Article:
pea-like seeds valued for their
The lentil, Lens ensculenta, is a
member of the pea family (Leguminosae) native to
central and western Asia and southern Europe. The
plant, which grows 12-20 inches in height, bears
long fruits, or pods, containing one or two seeds
each. Those seeds are shaped like a lens, and the
word "lens" comes from the Latin name
for the plant.
Lentils have been cultivated for their
nutritious seeds since ancient times. They are
very rich in protein and carbohydrates and are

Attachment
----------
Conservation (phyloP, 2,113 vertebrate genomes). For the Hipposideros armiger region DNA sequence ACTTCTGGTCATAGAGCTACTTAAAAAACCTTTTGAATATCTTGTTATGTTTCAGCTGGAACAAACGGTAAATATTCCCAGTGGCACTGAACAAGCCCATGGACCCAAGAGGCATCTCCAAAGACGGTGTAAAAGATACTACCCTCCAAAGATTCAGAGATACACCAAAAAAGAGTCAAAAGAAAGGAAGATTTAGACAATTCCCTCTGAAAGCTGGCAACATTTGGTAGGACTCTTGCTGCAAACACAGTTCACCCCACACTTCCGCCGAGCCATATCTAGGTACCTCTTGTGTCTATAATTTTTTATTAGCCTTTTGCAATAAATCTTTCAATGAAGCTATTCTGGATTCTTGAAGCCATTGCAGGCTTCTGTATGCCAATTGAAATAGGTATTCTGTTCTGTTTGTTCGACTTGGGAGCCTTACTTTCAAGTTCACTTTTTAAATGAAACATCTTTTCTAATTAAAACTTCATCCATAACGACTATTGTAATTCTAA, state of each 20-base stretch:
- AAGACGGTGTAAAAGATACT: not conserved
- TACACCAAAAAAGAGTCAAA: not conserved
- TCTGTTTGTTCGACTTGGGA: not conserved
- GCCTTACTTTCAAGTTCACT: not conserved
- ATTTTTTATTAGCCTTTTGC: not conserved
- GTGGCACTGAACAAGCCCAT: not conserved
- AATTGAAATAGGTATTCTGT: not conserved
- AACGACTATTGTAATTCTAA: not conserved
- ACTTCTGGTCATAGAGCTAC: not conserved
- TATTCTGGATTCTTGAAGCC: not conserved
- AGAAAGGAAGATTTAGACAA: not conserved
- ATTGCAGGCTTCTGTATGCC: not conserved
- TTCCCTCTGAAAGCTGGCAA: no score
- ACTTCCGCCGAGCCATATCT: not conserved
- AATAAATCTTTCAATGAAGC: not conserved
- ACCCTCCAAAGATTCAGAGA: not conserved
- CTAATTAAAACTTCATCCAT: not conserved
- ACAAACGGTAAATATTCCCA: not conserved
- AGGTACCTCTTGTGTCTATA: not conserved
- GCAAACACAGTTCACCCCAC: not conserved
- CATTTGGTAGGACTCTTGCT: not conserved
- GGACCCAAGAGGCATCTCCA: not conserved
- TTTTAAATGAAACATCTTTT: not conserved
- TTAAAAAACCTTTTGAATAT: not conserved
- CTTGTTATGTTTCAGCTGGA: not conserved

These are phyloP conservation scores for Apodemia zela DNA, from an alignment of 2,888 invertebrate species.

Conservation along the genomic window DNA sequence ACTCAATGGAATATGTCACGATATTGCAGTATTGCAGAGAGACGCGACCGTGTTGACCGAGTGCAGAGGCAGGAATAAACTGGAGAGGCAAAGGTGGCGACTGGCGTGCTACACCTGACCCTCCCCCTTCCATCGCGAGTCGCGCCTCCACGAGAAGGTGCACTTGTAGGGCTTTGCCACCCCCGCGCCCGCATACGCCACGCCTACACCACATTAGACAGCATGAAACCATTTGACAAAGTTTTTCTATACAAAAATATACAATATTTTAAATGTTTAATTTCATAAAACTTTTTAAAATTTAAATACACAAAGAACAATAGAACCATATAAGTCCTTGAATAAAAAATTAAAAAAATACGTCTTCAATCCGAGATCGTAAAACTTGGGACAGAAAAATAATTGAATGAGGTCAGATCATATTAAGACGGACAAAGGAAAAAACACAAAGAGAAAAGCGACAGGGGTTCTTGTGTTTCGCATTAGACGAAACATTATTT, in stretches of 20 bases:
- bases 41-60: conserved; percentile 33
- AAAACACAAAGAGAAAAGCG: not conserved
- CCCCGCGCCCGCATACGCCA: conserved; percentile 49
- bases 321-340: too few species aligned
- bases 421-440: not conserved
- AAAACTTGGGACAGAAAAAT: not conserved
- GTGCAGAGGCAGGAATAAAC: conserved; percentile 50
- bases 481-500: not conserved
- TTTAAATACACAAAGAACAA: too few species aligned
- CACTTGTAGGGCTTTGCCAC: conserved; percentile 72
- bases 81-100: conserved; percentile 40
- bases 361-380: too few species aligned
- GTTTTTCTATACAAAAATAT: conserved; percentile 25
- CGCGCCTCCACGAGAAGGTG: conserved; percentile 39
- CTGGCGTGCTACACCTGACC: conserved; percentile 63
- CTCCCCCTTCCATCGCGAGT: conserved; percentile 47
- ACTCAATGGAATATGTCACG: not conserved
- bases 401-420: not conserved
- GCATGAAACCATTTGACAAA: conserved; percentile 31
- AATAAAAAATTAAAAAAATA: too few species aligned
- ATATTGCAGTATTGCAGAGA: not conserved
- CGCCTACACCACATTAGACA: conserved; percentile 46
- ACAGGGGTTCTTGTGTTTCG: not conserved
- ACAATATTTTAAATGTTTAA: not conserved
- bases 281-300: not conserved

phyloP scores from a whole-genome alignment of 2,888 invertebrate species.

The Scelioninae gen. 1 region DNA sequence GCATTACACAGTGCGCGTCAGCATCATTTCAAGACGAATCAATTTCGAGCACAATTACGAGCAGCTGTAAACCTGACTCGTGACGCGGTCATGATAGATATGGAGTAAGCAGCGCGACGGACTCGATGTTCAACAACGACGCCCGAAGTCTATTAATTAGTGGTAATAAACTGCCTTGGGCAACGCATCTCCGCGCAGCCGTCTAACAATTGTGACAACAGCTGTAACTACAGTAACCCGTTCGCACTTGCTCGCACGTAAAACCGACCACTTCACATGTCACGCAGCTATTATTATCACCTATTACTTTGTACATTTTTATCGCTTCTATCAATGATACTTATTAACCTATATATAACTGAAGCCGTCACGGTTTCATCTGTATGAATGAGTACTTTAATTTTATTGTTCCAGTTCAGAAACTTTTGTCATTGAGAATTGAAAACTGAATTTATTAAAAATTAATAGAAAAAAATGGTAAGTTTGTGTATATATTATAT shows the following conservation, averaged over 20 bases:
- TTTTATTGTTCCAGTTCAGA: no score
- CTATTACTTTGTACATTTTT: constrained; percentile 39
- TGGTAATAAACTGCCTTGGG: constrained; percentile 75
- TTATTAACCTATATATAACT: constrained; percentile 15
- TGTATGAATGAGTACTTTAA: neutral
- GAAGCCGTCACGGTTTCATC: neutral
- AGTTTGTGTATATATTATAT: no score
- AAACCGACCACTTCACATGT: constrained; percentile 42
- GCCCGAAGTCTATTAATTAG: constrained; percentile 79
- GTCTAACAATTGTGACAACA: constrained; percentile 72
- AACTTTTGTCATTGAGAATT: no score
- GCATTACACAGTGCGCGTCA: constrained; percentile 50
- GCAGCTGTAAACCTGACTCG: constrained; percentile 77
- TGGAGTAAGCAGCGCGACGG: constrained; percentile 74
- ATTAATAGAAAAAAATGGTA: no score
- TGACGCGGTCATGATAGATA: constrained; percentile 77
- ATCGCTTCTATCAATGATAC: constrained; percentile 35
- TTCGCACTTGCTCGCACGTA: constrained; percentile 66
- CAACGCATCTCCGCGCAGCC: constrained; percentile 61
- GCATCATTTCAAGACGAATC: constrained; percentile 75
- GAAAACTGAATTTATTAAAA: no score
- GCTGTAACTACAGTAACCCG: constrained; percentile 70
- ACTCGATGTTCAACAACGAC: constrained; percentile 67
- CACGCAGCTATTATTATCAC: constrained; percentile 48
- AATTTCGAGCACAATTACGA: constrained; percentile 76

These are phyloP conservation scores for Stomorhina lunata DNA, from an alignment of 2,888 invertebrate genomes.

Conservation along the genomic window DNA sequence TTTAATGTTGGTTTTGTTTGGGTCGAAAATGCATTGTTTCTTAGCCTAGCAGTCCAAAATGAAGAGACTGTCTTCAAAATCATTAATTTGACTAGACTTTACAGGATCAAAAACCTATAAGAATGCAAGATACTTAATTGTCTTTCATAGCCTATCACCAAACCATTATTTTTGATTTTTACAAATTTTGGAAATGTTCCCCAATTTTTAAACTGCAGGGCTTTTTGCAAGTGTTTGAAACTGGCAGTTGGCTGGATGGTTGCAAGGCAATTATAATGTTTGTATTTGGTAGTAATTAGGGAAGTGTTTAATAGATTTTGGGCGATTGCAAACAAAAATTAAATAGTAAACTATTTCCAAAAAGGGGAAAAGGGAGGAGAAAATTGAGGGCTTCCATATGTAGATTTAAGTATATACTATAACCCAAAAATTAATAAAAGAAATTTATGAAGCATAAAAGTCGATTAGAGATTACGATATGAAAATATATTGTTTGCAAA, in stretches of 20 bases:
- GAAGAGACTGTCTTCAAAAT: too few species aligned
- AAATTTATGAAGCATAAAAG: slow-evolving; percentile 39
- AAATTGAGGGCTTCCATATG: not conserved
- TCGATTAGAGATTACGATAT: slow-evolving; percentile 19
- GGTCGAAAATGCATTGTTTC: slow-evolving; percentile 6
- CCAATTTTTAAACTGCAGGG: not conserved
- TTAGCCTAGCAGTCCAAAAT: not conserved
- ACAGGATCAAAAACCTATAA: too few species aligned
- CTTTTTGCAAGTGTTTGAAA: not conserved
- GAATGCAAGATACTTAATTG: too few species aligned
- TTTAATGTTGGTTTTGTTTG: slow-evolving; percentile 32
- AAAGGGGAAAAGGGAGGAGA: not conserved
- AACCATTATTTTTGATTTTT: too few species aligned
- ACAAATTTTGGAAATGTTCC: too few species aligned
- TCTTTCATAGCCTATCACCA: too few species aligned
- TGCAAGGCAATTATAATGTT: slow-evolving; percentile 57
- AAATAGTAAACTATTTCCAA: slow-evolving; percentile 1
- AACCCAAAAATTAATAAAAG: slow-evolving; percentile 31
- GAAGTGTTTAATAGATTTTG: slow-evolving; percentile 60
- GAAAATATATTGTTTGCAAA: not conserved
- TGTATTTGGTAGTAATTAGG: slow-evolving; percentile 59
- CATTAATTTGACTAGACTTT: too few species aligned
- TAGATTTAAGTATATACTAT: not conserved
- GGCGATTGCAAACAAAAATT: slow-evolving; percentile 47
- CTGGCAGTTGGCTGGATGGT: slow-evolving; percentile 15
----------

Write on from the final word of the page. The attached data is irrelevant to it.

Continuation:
usually used in casseroles, salads, and soups.
They are also good for diets, with only 229
calories per 1-ounce serving. Lentils come in a
variety of colors, with green, black and orange
being the most common; all varieties are equal in
nutritional value, but there are slight
variations in taste and cooking texture. India is
the world's leading producer of lentils, followed
by Turkey, Canada, China and Syria. In the United
States, most lentil production is confined to
eastern Washington and northern Idaho.
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